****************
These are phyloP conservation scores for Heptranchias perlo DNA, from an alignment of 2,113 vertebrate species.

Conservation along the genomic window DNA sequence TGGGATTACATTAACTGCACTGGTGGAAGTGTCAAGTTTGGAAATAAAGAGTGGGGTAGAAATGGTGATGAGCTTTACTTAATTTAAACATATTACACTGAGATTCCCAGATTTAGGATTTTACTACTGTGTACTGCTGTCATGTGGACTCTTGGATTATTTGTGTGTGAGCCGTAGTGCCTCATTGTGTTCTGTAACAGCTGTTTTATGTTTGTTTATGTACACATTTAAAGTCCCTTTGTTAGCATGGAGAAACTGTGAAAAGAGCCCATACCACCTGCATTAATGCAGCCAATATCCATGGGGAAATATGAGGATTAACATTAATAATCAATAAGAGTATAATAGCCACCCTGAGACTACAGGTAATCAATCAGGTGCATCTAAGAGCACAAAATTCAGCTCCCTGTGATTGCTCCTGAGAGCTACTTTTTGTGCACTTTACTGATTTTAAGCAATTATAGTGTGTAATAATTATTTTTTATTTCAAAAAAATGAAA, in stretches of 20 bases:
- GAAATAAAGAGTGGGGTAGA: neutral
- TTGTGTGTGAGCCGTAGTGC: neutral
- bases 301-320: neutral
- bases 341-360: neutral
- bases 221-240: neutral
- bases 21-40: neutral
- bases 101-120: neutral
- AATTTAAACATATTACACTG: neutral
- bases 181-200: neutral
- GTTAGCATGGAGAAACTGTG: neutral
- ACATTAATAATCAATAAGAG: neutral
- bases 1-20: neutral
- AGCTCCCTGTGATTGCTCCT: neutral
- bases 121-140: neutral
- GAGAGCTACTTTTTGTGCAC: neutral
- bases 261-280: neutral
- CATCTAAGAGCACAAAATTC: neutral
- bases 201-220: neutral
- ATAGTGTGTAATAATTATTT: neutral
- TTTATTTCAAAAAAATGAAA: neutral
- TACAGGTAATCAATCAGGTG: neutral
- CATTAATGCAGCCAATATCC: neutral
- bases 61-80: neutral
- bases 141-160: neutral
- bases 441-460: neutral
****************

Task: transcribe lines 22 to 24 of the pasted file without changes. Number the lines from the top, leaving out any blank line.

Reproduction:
- TTTATTTCAAAAAAATGAAA: neutral
- TACAGGTAATCAATCAGGTG: neutral
- CATTAATGCAGCCAATATCC: neutral